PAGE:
Izakaya Tori review

Izakaya Tori's menu is divided between yakitori, skewered grilled meat and vegetables, rice and noodle dishes, sushi and ...
Izakaya Tori's menu is divided between yakitori, skewered grilled meat and vegetables, rice and noodle dishes, sushi and sashimi platters. Photo: Flavio Brancaleone

20 Smidmore St Marrickville, NSW 2204

View map

Opening hours Mon-Sun 11.30am-3pm, 5pm-10pm
Features Licensed, Accepts bookings, Outdoor seating
Prices Moderate (mains $20-$40)
Phone 0404 423 888

In the spirit of traditional Japanese laneway izakaya restaurants, passersby at Izakaya Tori in Marrickville Metro's Smidmore Street complex can stand at a window watching chefs grill bite-size portions of pork belly, chicken, wagyu, prawn and vegetables over sizzling hot coals. 

Using a robata grill, each chef's dexterity proves the cooking style's unsuitability for casual kitchen types. Robata, which is short for robatayaki and translates to "fireside cooking", demands constant attention because of the proximity to the coals.

Through smoky glass we watch careful and repeated turning of skewered okra and brussels sprouts administered with the air of a helicopter parent. Every flip transforms fresh vegetable chunks into fancy charred treats.

Yakitori options include chicken tori-neg (with shallot), pork jowl, brussels sprouts and semi-dried calamari.
Yakitori options include chicken tori-neg (with shallot), pork jowl, brussels sprouts and semi-dried calamari. Photo: Flavio Brancaleone

This is proven by the scenes behind us. Gangs of younger customers from family groups in Izakaya Tori's al fresco area wield skewers of seared mushroom or barbecued eggplant with the delight of Easter Show visitors holding fairy floss on sticks. No one below eight is sitting down, but everyone is eating vegetables with a fevered joy.

Inside, beyond the restaurant's curving dark-stained wood exterior, a spacious high-ceilinged, dusky panelled dining room has a different feel. The semi-open kitchen, ringed by up-lit shelves of wine and boxed sake, is buzzing. Tables of whisky-drinking grown-ups, also clutching things on sticks, sit beside wall-nooks filled with delicate porcelain sake flasks, portly traditional ceramic sake vessels and bottles of Suntory whisky from distilleries across Japan.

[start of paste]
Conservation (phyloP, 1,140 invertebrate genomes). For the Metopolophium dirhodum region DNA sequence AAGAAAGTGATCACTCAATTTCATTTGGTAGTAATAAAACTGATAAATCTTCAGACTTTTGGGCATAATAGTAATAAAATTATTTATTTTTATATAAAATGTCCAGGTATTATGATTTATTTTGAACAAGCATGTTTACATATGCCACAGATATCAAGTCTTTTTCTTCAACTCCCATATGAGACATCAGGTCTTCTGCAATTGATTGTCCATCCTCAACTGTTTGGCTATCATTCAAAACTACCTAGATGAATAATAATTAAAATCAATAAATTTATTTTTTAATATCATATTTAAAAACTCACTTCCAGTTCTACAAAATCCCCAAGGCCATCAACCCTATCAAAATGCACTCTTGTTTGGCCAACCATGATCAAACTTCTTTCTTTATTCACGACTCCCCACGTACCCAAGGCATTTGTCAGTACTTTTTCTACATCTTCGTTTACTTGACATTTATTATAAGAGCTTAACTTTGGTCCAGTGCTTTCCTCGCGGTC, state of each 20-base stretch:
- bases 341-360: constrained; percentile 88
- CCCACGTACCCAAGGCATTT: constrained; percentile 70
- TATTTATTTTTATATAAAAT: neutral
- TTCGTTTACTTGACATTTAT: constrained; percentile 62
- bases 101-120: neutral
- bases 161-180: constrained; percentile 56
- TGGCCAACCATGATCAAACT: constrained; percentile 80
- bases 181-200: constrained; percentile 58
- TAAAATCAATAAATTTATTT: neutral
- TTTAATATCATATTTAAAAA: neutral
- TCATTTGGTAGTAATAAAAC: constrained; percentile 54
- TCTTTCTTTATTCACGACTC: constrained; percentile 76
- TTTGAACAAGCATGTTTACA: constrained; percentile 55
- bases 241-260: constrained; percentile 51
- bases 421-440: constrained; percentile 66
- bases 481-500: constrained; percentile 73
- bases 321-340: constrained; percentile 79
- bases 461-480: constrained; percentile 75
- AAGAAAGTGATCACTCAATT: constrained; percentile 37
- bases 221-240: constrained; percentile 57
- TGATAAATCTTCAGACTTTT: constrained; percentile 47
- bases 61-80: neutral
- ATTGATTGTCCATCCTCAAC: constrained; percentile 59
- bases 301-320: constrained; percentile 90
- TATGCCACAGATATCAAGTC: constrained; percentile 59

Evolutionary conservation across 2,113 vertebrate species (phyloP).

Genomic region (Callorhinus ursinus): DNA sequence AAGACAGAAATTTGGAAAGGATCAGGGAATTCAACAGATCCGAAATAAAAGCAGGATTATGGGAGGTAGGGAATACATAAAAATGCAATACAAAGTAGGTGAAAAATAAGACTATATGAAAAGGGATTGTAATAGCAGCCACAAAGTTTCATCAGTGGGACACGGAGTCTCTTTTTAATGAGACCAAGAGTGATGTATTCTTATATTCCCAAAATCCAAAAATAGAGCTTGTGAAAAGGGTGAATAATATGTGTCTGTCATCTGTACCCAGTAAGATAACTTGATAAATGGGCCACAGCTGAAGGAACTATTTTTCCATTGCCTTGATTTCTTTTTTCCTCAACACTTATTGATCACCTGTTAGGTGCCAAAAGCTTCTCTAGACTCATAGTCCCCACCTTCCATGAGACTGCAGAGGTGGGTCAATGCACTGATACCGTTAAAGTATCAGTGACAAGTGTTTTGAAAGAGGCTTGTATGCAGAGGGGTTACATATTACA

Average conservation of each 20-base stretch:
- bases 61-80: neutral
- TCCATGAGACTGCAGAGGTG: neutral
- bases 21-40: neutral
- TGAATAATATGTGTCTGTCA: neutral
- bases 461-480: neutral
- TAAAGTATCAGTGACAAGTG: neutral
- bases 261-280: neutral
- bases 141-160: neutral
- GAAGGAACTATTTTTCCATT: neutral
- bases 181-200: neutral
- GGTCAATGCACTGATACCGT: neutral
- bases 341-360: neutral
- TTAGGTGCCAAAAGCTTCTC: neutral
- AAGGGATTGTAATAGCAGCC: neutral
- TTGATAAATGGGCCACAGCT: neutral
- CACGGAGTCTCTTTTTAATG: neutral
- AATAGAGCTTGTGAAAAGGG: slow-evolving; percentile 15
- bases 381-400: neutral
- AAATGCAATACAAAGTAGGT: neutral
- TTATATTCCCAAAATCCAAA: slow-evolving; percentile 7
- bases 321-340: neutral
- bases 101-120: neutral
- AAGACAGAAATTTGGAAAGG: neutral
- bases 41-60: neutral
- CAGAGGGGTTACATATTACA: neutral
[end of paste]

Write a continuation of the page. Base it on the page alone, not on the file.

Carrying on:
Everyone at the long communal table has arranged their dishes around fixed steel cables rising up to a concrete pillar, a design Izakaya Tori's owner, Dennis Oh, says is inspired by the Anzac Bridge.

Oh, who trained in traditional Japanese cooking skills at Makoto in Chatswood, has devised a menu divided between yakitori, skewered grilled meat and vegetables, rice and noodle dishes, sushi and sashimi platters and share plates. The extensive drinks menu features Junmai, or "pure rice" sake, dry, unfiltered and fruit varieties, which can be paired with dishes. There's also Japanese whiskies, beers and distilled spirit Shochu, and a good list of predominantly Australian wines.

The sashimi platter is pretty presented with flowers.
The sashimi platter is pretty presented with flowers. Photo: Flavio Brancaleone

Our yakitori, including chicken tori-neg (with shallot), pork jowl, brussels sprouts and a serving of grilled semi-dried calamari, is paired with Hakutsuru Junmai Ginjo, a premium dry and fruity sake. It's smooth stuff, excellent with the smoky and crisp sprouts and tender chicken, squid and pork, all glistening with darkly sweet and salty marinades.

A platter of beautifully burly sushi, delicately daubed with fish eggs, seaweed, pickled ginger or wasabi, precedes a hefty share plate of melty miso-marinated black cod speckled with edible flowers, and a large clock-shaped serve of yaki wombok salad. All are are top-notch although the seared layers of Chinese cabbage languishing in rich garlic and soy sauce is the stand-out.

Green tea panna cotta, served in a lidded jar with wooden spoons, is mildly fought over for its creamy, earthy taste. 

A platter of beautifully burly sushi is delicately daubed with fish eggs, seaweed, pickled ginger and wasabi.
A platter of beautifully burly sushi is delicately daubed with fish eggs, seaweed, pickled ginger and wasabi. Photo: Flavio Brancaleone

When Oh opened Izakaya Tori in 2021, the crowds flocked. His aim to create a buzzy casual restaurant and bar with all-day and late-night snacks, drinks and specialty dishes went off. Wagyu beef fritters, the semi-dried calamari and oden (fish cake) soup were snaffled up and he was pleased to discover customers's keen interest in the nine sake varieties.

Three weeks after opening, lockdown stalled the hordes, and Oh pivoted to takeaway. He offered meticulously built DIY yakitori packs for customers to cook at home with the option of pairing with sake or wine. Eight months after restrictions lifted, the customers are returning. 

Oh says the feel of Izakaya Tori, particularly on Friday and Saturday nights, is almost normal again. Customers are back at the tables sharing duck breast, seared wombok and stir-fried udon noodles, chomping grilled chicken, pork and vegetable yakitori with gusto and raising their sake cups to cheer the convivial hubbub of eating and drinking together he had always hoped for.

Green tea panna cotta, served in a lidded jar with wooden spoons, has a creamy, earthy taste.
Green tea panna cotta, served in a lidded jar with wooden spoons, has a creamy, earthy taste.  Photo: Flavio Brancaleone

The low-down

Izakaya Tori

Vibe Sophisticated Tokyo laneway yakitori in suburban food street

Go-to dish Grilled skewers, vegetable to chicken, duck, tuna and prawn

Insta-worthy dish Miso marinade black cod, speckled with edible flowers

https://www.toriizakaya.com.au/